Rev Neil Down

Rev had grown up in Anacortes, Washington, the son of a crane operator and a classical pianist. At age 13, Rev had bought himself a cheap guitar with the strings half an inch off the frets; by the time he’d conquered it, he could play any other guitar with ease. His early musical education came from his older sister’s record collection: Beatles, Stones, Stax, Creedence, Al Green.

“When I was a kid of 17,” Rev remembers, “I saw Albert Collins play a show at a local Catholic school in Seattle where I was living then. He really moved me; he was hitting on some cylinders in the sonic engine that I didn’t even know existed. Afterward I went to an all night coffee shop out on Highway 99, and Albert Collins himself came in and sat down next to me. I said, ‘Mr. Collins, I saw you tonight and I still can’t find my socks ‘cause you blew them off.’ That was the beginning of a pretty cool relationship; we kept in touch for years, and he’d actually sneak me into places I was too young to get into.”

After high school and a brief fling at junior college, Rev pursued music full-time. He became the leader of a garage-rock band called Universal Jones; he pitched songs in L.A.; he made a 1998 album, “American Friends,” with Jerry Scheff, who had played with Elvis Presley, Bob Dylan and the Doors; he jammed with Jamie Oldaker and Dick Sims at Leon Russell’s church in Tulsa. It was all good schooling, but he never seemed able to break through to the next level. When he moved to Skagway, it felt so welcoming after L.A. that he decided to stay for a while.

“I played here for years with my own band," Rev says. “Alaska has a lot of great players, perhaps because there’s so much time to woodshed in the winter.

Rev Neil Down


When a Wrong Turns Right

Rev Neil Down

Praise for "When a Wrong Turns Right is gruff, big, smooth and emotive at a turn..." author: Rick Skidmore

Some day, Van Morrison, Leonard Cohen, Tom Waits and Nick Cave may stroll into Sun Records and cut an intimate session to be dubbed The Next Million Dollar Quartet. While this dream is implausible, Rev. Neil Down's incredible barroom testament gives hope to the possibility.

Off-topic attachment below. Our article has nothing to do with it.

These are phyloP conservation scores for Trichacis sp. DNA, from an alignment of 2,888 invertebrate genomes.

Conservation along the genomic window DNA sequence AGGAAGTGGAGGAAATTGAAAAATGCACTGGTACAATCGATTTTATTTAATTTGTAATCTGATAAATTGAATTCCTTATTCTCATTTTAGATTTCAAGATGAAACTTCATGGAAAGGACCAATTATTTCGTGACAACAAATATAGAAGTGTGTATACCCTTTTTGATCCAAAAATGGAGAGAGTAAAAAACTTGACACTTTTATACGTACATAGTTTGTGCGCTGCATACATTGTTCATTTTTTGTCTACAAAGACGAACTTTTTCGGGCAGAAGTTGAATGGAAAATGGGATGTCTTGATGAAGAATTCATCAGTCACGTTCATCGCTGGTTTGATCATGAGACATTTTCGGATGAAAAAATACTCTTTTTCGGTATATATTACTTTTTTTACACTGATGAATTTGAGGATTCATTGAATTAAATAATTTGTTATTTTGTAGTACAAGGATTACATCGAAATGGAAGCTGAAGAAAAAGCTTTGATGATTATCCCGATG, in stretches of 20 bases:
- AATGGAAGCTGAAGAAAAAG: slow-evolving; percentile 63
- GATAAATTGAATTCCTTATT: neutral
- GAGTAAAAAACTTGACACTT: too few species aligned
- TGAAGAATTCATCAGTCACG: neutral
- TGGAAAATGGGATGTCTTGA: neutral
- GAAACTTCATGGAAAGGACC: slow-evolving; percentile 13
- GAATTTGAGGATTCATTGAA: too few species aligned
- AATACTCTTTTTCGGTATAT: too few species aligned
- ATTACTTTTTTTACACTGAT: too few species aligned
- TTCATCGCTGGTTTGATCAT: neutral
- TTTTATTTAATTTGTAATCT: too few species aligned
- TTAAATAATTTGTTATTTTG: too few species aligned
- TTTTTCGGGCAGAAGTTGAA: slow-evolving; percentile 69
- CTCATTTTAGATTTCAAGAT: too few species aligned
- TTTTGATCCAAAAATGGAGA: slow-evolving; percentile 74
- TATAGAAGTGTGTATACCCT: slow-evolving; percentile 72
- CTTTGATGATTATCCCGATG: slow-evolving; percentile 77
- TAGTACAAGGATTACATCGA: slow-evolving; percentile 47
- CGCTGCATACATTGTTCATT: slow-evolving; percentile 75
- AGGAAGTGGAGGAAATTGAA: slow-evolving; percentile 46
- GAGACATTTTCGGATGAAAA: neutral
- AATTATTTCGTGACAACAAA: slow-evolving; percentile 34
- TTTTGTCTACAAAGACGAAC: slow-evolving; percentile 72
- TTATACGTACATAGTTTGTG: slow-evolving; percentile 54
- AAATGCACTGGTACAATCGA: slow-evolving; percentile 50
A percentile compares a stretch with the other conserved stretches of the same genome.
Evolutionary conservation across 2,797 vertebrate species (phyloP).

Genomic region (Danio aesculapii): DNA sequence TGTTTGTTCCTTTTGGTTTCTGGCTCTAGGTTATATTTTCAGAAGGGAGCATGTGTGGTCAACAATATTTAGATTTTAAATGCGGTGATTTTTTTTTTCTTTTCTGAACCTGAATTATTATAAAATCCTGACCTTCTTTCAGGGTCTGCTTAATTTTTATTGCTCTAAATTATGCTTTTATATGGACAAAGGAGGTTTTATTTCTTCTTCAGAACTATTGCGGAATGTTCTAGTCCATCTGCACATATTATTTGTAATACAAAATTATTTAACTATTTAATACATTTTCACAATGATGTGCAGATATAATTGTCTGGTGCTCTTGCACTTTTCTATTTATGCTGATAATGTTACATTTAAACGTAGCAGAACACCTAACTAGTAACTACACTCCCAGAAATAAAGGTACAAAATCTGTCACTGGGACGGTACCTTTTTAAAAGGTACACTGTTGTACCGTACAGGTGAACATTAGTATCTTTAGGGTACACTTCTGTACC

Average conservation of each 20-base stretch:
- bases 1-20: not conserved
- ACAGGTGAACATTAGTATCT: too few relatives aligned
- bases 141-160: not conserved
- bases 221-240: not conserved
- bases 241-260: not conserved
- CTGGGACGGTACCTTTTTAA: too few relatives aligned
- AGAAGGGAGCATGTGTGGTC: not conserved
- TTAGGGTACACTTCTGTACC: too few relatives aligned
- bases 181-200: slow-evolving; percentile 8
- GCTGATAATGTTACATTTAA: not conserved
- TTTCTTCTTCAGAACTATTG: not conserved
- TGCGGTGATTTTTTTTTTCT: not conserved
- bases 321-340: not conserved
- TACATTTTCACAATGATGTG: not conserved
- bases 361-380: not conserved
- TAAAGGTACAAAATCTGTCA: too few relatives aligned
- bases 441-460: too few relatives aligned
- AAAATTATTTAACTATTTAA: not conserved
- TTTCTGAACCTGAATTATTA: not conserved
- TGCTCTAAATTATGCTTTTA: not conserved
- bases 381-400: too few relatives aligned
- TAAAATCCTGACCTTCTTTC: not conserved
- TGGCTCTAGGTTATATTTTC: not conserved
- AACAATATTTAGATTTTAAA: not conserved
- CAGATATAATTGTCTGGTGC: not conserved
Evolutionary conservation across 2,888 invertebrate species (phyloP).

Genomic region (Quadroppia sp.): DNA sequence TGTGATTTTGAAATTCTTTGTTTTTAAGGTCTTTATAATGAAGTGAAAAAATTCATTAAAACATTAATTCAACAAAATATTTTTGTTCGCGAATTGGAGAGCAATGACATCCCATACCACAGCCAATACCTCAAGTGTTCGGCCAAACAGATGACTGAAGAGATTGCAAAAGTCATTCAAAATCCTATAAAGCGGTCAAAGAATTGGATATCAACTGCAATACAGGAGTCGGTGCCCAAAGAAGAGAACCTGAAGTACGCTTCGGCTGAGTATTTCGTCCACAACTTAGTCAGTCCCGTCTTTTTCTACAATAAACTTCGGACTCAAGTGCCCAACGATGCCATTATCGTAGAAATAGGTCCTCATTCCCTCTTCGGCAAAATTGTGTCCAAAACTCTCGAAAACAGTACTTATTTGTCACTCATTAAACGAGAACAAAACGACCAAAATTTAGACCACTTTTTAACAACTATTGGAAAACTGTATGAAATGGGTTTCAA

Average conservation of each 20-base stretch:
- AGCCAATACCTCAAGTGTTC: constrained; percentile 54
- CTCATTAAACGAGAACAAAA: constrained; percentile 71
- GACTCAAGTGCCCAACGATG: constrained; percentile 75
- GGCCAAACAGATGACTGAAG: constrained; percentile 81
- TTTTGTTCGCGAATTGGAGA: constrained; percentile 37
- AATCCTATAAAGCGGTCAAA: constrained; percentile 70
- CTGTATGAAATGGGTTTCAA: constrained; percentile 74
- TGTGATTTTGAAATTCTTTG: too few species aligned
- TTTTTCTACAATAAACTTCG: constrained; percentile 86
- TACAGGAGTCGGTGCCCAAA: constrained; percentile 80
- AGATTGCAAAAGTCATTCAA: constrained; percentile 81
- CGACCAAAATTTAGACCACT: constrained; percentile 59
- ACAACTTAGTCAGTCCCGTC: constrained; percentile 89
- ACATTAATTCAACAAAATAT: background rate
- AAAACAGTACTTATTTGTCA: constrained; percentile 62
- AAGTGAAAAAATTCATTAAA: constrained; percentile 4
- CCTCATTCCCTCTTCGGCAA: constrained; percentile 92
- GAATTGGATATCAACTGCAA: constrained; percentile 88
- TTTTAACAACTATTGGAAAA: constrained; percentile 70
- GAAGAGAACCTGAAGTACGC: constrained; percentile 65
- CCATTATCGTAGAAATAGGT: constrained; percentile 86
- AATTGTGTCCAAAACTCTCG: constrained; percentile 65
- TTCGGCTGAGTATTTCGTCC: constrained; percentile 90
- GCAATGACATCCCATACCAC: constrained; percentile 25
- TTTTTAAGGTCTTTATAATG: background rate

When a Wrong Turns Right is gruff, big, smooth and emotive at a turn and will be passed around to thirsty souls like a community whiskey bottle behind a skid-row pawnshop. Conceived in Down's Unabomber-styled shack in Alaska and recorded in Ireland, the album contains surprisingly accessible tunes. The good Reverend knows the secrets of evangelists like the overlooked Preacher Jack: Convict, then offer redemption. Sordid tales such as "Whippin' Boy" and "Sometimes Paradise" are of the leaving and adulterous sort. Down implicates himself with lines like "He said I just met you/But you seem preoccupied/It's as if you was running from some kind of trouble/Or somebody else's bride." When beauty rears its ugly head on the altar call "She's Talking to You," Down's sentiment is understated, not sappy. The simple moment beats out any gushing love-song idealism with the couplet "When you said I was your best friend/The tide rose to my eyes." Once absolved, the Rev tends to the flock in "The Big Brother," attempting to keep the wolves away from a teasing teen sibling: "You'd better be a good sister/Or I could end up black and blue/I might lose a chiclet or two." Just as clever as the lyrics are the time changes in "She Lets Me Do" which borders on prog-rock before shuffling back home to its folk beginnings.